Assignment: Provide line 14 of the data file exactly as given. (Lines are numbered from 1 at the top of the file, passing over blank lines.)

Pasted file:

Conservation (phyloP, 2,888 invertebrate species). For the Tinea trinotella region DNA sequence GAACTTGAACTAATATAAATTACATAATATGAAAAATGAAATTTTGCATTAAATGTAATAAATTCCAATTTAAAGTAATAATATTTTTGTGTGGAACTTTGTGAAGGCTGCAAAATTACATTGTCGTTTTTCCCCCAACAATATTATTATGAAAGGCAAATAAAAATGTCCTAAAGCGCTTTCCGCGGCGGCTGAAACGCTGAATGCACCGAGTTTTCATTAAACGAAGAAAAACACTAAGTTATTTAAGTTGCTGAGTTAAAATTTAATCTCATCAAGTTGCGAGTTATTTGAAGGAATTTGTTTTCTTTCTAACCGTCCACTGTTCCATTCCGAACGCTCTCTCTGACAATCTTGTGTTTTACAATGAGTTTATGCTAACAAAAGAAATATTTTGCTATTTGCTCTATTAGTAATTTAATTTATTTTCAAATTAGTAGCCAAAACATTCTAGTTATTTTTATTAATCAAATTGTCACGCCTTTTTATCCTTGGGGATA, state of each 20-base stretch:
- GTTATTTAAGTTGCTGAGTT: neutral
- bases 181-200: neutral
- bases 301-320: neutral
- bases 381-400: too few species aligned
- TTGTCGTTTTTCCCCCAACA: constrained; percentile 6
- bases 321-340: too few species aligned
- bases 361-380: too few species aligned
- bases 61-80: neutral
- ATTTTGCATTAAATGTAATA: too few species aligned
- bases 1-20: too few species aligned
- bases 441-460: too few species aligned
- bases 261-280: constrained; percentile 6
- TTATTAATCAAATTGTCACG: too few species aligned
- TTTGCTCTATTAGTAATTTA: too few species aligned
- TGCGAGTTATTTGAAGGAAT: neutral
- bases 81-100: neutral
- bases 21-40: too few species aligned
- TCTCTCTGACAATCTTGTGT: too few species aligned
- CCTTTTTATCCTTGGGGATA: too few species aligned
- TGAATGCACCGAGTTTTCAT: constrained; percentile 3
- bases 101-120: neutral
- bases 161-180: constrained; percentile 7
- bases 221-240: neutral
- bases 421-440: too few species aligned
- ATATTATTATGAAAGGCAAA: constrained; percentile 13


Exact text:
- TTATTAATCAAATTGTCACG: too few species aligned